Britain's Nicholas Clegg outpacing Brown, Cameron with a stark message of change
LONDON -- The man of the hour in Britain's hottest prime minister's race in decades is tall and baby-faced, a self-proclaimed atheist who wants the nation to end its "slavish" devotion to Washington and consider trading in the revered British pound for the euro. Almost overnight, he has injected an ingredient into the race that has the British establishment quaking: the Clegg Factor.
That man is Nicholas Clegg.
In a country with a legacy of two dominant parties -- Labor and the Conservatives -- Clegg's stunning surge since Britain's first-ever televised prime minister debates last week has given his typically third-place Liberal Democrats the lead in at least two major polls. Only two weeks ahead of the May 6 elections, Clegg's rise is upending a nation known for the traditional political machines of Margaret Thatcher and Tony Blair. His against-the-odds message of change is energizing young voters and has the British press comparing him to President Obama.
For the first time, analysts are openly entertaining the prospect of a Clegg victory, or at least an outcome so close that it leads to Britain's first hung Parliament since the 1970s. Investors are so worried about a fragile, paralyzed government emerging in deeply indebted Britain that the pound fell on global markets last week after Clegg won the debates.
Clegg has argued that Britain's "special relationship" with the United States is outmoded, that Britain can no longer afford to be the world's No. 2 policeman. He has called for the nation to consider reducing its nuclear deterrent and warned against "saber-rattling" on Iran.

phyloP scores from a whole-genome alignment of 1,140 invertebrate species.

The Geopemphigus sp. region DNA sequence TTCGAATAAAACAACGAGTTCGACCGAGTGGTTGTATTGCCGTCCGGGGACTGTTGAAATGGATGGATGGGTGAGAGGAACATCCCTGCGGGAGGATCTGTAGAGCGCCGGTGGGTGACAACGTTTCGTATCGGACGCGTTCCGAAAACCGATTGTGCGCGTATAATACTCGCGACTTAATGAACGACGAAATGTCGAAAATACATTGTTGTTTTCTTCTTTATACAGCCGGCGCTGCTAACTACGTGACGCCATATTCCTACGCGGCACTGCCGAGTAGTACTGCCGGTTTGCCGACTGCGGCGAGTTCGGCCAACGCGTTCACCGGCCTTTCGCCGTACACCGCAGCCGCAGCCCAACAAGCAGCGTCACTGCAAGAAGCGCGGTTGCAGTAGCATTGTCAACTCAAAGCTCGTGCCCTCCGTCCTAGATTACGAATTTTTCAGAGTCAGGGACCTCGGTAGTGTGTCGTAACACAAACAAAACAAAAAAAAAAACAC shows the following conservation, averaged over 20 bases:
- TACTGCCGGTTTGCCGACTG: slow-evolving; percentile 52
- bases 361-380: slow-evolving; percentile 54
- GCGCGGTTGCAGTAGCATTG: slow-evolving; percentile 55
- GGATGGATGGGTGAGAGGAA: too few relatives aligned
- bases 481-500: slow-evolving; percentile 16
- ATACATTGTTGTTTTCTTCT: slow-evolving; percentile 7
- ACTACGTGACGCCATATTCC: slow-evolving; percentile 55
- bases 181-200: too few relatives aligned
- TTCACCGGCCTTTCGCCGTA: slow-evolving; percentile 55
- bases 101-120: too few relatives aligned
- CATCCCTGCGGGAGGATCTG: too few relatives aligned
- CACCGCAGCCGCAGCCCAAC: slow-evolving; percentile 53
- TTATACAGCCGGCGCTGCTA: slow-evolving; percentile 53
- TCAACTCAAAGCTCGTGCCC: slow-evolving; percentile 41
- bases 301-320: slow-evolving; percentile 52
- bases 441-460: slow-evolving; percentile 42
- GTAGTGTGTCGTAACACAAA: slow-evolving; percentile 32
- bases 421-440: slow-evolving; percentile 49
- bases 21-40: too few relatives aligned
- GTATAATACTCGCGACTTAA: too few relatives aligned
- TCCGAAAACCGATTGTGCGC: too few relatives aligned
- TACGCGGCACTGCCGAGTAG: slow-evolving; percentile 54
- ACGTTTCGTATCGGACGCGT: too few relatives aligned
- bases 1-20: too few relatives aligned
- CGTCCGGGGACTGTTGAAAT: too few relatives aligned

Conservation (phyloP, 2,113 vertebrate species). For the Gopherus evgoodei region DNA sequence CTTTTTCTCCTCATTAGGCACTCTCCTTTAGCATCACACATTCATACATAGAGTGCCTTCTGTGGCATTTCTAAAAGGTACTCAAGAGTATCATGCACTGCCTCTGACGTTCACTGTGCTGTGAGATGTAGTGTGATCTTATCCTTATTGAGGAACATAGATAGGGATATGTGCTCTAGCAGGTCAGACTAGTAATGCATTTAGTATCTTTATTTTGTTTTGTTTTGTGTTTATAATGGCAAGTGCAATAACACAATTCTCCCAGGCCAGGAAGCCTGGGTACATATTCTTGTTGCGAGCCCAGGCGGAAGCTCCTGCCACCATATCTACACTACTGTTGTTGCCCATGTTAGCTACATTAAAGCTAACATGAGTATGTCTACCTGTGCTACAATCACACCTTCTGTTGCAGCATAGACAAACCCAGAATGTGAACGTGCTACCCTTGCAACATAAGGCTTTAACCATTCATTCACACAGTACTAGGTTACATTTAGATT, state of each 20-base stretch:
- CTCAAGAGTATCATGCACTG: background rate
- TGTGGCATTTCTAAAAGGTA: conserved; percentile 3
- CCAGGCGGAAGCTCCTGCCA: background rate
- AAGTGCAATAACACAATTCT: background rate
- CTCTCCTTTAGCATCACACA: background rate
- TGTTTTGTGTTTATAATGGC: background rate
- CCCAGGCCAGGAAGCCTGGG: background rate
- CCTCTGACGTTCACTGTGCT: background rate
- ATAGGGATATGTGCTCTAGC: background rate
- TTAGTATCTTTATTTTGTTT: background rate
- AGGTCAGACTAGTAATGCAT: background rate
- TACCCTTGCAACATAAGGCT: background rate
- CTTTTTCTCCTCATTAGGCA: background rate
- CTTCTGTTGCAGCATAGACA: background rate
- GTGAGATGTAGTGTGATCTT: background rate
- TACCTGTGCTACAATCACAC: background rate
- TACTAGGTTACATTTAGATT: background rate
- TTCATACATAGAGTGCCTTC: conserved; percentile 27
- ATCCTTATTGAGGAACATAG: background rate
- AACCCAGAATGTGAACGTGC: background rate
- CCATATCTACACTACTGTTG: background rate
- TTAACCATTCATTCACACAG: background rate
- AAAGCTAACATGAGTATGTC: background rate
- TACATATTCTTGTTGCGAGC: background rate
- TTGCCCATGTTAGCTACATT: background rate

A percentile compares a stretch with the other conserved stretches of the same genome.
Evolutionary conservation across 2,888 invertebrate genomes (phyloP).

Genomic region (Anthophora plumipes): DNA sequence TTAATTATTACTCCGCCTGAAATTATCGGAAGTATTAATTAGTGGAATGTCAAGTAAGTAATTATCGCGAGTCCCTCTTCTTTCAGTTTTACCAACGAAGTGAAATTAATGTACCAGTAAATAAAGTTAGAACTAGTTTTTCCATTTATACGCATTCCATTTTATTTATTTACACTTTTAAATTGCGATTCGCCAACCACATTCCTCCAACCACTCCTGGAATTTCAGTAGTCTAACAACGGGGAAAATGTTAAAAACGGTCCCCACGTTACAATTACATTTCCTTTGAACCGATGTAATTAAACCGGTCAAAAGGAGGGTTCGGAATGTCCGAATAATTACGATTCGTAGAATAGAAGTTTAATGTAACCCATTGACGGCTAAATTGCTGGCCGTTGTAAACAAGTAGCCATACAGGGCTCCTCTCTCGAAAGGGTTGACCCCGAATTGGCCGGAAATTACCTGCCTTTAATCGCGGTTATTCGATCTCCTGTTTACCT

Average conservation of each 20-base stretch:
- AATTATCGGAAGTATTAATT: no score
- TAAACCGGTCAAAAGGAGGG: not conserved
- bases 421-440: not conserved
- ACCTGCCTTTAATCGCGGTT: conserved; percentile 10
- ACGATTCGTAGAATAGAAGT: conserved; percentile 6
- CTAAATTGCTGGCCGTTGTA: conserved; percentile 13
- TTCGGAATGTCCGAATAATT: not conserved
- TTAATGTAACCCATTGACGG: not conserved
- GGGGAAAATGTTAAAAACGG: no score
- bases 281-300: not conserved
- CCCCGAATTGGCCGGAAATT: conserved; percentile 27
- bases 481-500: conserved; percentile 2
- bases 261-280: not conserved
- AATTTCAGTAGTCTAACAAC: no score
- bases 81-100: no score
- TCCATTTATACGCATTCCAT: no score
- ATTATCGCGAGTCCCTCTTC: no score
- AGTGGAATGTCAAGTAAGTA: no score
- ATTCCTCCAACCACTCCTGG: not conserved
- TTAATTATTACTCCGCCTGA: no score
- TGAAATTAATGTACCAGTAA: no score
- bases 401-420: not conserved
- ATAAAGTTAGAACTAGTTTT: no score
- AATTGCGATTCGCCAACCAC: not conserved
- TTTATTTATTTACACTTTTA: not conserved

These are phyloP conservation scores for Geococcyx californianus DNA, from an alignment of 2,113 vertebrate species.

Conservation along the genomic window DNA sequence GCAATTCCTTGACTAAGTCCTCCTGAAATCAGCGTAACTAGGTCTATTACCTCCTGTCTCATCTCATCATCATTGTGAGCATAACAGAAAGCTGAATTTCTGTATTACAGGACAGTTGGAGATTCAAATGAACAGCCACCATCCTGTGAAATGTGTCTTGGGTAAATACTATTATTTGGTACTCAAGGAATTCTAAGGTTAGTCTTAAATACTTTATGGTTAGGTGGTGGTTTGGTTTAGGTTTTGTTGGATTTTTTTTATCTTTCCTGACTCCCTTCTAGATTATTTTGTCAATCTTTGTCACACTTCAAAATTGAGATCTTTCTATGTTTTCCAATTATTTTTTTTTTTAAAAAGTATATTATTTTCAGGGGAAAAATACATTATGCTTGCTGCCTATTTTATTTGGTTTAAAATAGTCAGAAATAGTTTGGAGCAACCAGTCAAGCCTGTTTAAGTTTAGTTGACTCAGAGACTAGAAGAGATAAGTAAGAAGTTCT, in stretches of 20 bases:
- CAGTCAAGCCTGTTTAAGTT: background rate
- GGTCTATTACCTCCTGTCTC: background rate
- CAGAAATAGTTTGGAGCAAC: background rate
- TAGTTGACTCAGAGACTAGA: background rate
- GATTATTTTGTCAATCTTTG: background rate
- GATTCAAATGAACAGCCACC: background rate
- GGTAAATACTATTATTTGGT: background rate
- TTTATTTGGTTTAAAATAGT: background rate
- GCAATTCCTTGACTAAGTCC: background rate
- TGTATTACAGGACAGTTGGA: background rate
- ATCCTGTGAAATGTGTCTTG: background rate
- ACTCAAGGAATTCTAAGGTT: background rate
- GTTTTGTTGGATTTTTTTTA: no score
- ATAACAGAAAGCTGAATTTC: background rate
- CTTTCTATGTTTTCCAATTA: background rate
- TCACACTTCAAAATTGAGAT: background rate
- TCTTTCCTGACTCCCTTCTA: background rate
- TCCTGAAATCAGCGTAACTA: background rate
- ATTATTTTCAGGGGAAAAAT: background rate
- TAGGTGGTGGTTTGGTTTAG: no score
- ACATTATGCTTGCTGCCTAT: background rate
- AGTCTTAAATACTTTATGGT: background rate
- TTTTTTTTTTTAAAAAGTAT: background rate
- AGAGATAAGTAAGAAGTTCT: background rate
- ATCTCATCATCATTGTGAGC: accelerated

"If you're the U.S. administration, you might be a bit worried at the moment because you haven't had enough lunches with the Liberal Democrats, and you might want to be inviting Nick Clegg over to the embassy for dinner right about now," said John Curtice, a professor of politics at the University of Strathclyde. "You also might be a bit worried about whether he will continue to follow the American line."
Though the leaders of Clegg's party have harshly criticized the handling of the war in Afghanistan, where Britain maintains the highest number of troops after the United States, they describe themselves as "critical supporters" of the effort and have not called for an immediate withdrawal.
In a speech Tuesday, Clegg bluntly called Britain's "linchpin" relationship with the United States a Cold War relic and said the invasion of Iraq was "illegal." He praised Obama, and his more internationalist stance, but maintained that both nations should rethink their priorities.
"I think it's sometimes rather embarrassing the way Conservative and Labor politicians talk in this kind of slavish way about the special relationship," Clegg said. "If you speak to hard-nosed folk in Washington, they think it's a good relationship but it's not the special relationship." He later added, "They are moving on, why on earth don't we?"
Clegg, 43, owes his surging poll figures to the U.S.-style, prime-time debates introduced this year. When he took the stage last week in Manchester, Clegg was running a distant third. Sounding alternately folksy and astute, he stole the spotlight from Prime Minister Gordon Brown, the Labor incumbent, and David Cameron, the Conservative candidate who had been the longtime front-runner.
But with Brown slipping, and Cameron locked in a fierce battle with Clegg, all eyes will be on Clegg's performance at the second debate, on foreign policy, set for Thursday night.
Because of the nature of the British electoral process, Clegg's party could win a majority of votes but still not win enough seats in Parliament to earn the right to form a government. He would need roughly 40 percent of the vote to bring his "Lib Dems" to power, with polls showing them now at 30 to 34 percent. That compares with around 20 percent before the debates.